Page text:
A REFLECTIVE WALK THROUGH MARRAKESH
Power has a double component: it is a person’s ability to do something; or the ability to direct or influence the behavior of others.
The double component can also be seen under its single and plural aspects: single, a person’s own capacity, involving themselves only; or plural, a capacity that involves others.
A powerful person can be, for example, someone strong enough to spend long stretches of time alone, work long hours without the reassurance of proportional pay, or satisfy family needs through wits and charisma.
This photo essay explores my interpretation of the two aspects of power as seen during my stay in Marrakesh, Morocco, where I spent few days walking around the city, getting lost in the alleys, exploring the souks (markets), spending times with locals, and my personal perception of a multifaceted city with its multifaceted people.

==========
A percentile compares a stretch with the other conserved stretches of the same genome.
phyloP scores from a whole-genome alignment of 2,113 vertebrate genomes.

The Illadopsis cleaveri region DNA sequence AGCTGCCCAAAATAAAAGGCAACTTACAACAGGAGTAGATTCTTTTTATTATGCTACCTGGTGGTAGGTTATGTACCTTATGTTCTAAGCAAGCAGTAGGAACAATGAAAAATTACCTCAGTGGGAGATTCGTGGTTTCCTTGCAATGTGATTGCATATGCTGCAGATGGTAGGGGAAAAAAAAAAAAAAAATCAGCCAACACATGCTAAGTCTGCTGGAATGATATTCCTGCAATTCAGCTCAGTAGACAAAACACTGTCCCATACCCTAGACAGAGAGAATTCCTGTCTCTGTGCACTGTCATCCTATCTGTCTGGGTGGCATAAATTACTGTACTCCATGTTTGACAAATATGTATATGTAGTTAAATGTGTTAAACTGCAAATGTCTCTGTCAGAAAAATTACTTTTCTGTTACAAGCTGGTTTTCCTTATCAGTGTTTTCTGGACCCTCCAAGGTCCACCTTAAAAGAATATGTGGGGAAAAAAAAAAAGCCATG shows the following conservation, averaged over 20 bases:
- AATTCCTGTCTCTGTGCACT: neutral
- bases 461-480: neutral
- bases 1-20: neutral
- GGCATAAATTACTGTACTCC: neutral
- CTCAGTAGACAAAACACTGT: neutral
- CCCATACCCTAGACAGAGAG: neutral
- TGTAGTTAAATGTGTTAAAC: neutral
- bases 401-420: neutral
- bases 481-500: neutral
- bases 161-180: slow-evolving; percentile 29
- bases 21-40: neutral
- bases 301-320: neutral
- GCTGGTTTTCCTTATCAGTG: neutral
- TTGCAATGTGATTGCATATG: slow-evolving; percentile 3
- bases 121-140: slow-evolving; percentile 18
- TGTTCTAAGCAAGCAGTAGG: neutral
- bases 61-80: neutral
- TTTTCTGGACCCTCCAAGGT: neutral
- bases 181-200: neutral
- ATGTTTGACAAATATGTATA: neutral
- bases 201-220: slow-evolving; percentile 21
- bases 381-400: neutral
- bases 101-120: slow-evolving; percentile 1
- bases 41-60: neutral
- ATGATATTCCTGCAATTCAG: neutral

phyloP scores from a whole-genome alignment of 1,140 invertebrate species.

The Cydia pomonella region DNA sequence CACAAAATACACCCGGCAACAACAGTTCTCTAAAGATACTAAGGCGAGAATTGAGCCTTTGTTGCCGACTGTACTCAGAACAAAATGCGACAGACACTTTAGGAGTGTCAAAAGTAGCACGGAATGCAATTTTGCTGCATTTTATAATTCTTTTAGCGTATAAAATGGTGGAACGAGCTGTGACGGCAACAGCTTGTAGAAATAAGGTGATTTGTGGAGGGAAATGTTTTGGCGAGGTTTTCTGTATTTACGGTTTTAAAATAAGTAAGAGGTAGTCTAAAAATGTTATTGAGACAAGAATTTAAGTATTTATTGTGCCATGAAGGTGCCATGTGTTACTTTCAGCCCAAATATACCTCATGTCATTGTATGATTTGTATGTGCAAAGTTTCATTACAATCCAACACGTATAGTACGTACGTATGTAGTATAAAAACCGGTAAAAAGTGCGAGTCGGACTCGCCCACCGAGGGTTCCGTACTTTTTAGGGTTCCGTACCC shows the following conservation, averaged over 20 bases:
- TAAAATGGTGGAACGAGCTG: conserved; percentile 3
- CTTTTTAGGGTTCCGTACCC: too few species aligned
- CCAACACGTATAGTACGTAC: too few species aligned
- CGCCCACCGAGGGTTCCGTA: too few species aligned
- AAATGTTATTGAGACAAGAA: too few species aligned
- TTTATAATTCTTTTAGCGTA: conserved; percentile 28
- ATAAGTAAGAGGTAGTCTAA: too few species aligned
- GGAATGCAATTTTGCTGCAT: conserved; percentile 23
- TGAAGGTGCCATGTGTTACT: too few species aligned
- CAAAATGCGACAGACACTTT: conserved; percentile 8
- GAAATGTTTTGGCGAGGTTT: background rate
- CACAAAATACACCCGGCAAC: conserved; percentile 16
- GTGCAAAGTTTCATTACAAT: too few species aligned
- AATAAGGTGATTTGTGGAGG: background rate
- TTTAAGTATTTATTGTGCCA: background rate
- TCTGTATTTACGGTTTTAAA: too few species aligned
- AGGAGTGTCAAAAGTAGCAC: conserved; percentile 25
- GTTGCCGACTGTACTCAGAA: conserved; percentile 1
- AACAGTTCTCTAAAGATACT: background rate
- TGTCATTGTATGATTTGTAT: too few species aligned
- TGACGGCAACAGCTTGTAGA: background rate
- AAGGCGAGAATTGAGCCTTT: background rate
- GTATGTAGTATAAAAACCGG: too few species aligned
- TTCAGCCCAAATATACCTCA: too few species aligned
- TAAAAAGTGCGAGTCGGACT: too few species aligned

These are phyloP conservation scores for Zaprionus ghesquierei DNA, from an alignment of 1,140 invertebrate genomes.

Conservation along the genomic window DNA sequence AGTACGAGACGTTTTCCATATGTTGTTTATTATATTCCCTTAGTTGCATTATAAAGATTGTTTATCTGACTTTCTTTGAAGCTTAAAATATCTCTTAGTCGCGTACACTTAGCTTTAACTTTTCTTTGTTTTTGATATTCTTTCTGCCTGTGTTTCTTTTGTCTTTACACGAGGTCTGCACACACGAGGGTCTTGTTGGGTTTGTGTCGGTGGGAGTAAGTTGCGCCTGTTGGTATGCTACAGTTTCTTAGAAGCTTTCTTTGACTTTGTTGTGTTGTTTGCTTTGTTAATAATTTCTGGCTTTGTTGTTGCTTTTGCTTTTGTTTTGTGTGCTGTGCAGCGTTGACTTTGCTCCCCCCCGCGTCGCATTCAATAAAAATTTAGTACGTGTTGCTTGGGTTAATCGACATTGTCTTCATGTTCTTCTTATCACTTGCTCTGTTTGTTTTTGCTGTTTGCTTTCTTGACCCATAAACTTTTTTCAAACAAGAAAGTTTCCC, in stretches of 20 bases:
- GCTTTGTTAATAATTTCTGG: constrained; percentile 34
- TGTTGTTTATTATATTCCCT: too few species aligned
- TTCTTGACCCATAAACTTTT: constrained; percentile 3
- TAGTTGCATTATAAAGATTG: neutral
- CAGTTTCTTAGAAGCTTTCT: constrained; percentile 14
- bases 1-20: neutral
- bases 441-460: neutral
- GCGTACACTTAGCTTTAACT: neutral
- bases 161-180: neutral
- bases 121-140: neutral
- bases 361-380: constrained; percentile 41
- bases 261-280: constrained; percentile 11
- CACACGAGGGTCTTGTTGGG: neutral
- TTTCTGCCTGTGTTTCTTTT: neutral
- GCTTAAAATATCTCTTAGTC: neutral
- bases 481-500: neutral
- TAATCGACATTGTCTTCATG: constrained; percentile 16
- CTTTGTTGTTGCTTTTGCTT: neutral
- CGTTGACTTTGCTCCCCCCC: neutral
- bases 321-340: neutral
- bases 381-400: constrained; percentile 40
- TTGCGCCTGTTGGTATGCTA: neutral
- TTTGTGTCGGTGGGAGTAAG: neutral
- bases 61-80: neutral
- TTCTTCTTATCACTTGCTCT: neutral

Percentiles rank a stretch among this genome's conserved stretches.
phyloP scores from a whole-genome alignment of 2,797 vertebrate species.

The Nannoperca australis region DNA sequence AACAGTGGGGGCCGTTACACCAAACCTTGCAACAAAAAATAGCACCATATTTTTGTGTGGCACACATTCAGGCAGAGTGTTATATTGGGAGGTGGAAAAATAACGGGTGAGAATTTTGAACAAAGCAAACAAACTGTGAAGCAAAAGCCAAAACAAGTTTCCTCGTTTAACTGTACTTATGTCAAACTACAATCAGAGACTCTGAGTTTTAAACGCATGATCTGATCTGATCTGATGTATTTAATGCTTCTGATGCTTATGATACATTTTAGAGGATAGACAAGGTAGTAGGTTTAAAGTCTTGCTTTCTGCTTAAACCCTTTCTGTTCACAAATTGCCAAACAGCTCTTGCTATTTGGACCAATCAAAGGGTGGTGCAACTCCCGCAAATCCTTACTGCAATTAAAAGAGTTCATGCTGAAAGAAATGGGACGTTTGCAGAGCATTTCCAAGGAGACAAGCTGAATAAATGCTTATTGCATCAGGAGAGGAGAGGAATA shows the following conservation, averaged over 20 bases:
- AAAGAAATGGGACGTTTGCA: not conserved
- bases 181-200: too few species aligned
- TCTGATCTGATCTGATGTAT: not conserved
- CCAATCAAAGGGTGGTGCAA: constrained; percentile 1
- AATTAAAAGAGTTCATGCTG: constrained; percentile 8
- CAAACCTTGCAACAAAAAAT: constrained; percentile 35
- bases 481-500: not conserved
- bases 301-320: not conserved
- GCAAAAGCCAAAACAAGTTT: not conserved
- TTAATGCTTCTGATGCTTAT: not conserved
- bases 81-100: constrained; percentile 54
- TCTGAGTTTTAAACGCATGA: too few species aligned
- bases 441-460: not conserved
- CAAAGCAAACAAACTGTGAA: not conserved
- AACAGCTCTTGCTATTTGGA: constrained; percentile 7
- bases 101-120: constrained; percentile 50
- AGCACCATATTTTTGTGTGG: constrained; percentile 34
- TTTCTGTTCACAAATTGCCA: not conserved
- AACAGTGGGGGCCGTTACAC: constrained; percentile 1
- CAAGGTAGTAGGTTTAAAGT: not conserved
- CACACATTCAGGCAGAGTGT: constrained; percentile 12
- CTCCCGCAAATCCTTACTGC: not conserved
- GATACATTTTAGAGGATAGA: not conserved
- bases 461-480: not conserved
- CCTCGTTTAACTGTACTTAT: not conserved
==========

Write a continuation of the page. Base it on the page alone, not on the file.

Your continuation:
Life begins early in Marrakech. The main square, Jemaa el-Fnaa, reflects the rhythm of the city. At 8am I saw men, as well as teenagers, exhibiting their merchandise in a dimly lit souk. I had mint tea and a pastry in quiet coffee shops with a modern look, mostly for tourists during the day. The many patios overlook the open space of the square where the orange juice stands, dozen all identical to one another, were already serving freshly squeezed drinks. Roaming locals--women offering henna, children selling tissues, men offering photos with chained monkeys-- started to dot the scene along with the cabs, while everybody dodged the street cleaning crews.
‘Chi dorme non piglia pesci.’ We say in Italy, translated: ‘Those who sleep don’t catch any fish.’
After five days in Marrakech, I learned that time and planning is relative. I waited one hour for a coach to depart or someone to arrive for a meeting. And that was no big deal. But although I saw very few tourists around early in the morning, locals didn’t wait for them to start working.